The Baltic states: Estonia, Latvia, and Lithuania. Encyclopædia Britannica, Inc. The Baltic states are bounded on the west and north by the Baltic Sea, which gives the region its name, on the east by Russia, on the southeast by Belarus, and on the southwest by Poland and an exclave of Russia.
Medieval baltic states The indigenous people initially opposed Christianity until the year 1193. Pope Celeste III persuaded the revolutionary crusaders to suppress the old Prussians, Lithuanians and tribes. Others that are settled in Estonia, Latvia and East Prussia. This is a period of war called the Baltic Crusades.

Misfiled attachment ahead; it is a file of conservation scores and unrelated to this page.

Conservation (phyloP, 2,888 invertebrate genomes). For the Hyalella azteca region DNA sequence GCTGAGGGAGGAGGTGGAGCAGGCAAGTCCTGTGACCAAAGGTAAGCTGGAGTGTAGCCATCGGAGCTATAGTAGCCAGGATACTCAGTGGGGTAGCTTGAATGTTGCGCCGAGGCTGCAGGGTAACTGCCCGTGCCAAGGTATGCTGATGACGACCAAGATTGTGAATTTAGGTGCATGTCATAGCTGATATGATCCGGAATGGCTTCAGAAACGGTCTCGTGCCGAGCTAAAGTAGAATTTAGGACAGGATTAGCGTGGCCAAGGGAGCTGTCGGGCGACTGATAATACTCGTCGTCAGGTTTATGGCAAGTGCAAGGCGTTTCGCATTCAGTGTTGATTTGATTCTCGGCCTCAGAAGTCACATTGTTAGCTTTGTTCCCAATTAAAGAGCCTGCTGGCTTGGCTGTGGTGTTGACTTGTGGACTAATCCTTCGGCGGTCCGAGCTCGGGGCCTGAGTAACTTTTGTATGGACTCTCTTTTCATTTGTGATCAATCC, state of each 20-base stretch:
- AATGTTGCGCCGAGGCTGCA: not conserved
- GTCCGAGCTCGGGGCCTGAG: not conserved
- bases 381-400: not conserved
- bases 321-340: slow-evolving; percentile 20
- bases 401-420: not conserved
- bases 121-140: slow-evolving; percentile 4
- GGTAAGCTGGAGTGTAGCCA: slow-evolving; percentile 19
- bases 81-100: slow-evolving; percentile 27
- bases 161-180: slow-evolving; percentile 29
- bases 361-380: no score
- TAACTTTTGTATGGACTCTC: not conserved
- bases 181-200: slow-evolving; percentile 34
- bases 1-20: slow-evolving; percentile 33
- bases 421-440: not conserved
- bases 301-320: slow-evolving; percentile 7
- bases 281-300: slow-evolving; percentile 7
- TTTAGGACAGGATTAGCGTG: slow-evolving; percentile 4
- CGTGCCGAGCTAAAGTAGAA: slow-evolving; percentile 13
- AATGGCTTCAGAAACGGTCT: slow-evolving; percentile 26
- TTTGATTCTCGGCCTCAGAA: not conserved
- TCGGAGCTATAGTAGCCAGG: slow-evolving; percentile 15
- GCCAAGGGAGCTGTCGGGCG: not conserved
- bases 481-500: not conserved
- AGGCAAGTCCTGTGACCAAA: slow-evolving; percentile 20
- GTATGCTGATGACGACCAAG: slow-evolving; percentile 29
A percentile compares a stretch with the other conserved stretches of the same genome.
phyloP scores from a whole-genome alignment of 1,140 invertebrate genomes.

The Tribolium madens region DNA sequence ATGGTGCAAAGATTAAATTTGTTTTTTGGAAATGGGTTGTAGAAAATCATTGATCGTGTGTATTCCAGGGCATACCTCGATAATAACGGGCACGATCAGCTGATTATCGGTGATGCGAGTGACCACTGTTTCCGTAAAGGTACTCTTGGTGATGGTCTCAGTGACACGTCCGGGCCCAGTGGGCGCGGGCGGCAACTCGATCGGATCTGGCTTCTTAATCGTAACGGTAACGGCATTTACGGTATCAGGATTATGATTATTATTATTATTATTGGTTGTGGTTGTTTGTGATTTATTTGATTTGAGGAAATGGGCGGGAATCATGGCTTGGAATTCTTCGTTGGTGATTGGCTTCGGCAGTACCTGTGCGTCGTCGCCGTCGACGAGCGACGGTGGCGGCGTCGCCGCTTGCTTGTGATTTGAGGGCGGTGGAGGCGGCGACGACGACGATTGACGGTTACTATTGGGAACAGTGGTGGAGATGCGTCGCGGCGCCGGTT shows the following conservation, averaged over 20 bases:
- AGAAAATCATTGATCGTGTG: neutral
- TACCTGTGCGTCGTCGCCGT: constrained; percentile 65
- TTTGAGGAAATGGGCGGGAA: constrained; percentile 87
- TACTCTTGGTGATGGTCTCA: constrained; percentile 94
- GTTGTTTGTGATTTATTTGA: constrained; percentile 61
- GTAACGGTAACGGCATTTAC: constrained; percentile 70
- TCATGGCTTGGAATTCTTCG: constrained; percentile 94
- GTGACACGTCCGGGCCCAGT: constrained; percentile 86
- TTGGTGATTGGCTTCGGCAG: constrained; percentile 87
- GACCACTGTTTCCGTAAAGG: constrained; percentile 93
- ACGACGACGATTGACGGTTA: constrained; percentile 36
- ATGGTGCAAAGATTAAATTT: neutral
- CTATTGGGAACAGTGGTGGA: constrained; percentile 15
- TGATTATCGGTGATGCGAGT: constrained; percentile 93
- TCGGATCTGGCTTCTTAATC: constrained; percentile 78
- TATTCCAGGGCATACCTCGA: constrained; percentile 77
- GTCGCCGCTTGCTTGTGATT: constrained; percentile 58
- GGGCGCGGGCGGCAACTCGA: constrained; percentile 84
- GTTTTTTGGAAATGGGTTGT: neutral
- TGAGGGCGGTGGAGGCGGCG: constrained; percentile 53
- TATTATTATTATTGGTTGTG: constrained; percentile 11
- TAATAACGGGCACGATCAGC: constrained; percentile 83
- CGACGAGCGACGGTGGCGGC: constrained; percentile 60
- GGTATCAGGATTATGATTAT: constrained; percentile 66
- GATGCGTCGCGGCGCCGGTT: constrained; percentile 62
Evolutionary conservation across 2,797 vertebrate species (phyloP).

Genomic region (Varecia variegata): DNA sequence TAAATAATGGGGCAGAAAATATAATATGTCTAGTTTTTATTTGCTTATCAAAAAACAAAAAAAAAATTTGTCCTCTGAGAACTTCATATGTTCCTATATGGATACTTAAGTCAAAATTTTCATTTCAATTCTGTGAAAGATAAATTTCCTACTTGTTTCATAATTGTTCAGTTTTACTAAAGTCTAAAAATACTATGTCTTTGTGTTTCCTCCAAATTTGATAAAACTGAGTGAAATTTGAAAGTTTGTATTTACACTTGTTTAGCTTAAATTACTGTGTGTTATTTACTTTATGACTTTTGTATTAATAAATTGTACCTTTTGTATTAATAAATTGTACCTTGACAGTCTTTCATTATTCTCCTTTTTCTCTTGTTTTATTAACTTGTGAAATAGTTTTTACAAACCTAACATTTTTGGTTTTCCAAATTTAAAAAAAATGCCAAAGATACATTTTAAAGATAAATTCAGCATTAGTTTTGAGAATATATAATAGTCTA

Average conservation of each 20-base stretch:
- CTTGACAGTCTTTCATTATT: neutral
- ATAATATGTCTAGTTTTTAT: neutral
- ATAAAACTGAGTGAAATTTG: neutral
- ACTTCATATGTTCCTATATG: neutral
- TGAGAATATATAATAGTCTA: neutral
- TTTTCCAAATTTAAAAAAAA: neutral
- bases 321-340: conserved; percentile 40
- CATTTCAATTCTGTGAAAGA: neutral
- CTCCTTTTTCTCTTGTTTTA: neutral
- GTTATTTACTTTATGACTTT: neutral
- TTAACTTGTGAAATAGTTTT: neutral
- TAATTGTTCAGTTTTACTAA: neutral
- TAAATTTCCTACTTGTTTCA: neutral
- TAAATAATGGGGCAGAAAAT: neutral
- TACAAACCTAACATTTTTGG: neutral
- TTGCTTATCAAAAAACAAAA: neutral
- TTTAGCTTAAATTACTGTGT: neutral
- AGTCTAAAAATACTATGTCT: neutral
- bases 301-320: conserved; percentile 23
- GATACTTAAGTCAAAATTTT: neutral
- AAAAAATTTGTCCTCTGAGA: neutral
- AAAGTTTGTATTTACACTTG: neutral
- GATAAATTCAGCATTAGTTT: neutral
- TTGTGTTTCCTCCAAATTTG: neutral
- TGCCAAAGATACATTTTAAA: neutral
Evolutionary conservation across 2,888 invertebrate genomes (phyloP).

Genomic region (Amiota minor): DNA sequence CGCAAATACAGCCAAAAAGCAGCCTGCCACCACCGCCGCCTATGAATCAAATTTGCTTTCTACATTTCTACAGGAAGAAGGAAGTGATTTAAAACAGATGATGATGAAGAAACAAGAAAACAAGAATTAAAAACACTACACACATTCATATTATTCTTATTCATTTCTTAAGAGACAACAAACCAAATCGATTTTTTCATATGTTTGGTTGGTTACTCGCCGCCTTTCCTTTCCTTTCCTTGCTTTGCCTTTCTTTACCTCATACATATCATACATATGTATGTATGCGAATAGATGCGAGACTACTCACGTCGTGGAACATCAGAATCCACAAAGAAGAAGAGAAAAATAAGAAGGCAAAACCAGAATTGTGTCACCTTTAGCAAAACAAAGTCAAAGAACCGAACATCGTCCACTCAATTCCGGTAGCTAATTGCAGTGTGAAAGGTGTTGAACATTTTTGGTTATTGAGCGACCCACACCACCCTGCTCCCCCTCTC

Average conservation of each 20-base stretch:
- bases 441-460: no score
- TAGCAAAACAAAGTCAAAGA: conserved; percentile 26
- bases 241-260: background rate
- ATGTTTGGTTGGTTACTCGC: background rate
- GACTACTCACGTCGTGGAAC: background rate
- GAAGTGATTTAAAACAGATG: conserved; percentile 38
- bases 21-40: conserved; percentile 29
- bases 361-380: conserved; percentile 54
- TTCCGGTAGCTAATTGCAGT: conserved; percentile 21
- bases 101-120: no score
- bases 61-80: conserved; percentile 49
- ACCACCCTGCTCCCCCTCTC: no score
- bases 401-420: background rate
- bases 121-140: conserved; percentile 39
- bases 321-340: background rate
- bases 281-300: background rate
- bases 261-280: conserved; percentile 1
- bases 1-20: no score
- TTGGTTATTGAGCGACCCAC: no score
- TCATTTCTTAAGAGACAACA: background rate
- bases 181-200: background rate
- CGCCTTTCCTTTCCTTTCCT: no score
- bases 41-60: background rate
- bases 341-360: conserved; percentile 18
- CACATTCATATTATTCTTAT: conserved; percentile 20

After the Northern Crusade William of Modena, as the papal legate, resolved the conflict between the crusaders in Livonia and Prussia. By dividing the land between the crusades in Livonia and the Livonian Brotherhood of Swords Created a state of five states that are governed by a brotherhood And the other four states ruled by Prince Muk Prime
- Rath Akaramukkamriga
- Dorsett State
- Ratthamuk Prime Minister Essel-Meek
The territory ruled by the Danish Crusaders was attached to Denmark as the Duchy of Estonia until it became part of the Thirty-Knight State in 1346.
In Prussia William of Modena then divided the land between the Knights and the state into 4 states:
- Ratthamuk Prime Kulm
- Ratthamuk Prime Pomerania
- Ratthamuk Prime, Ermeland
- Ratamuksamol Sumatra under the state of Akamukkam Riga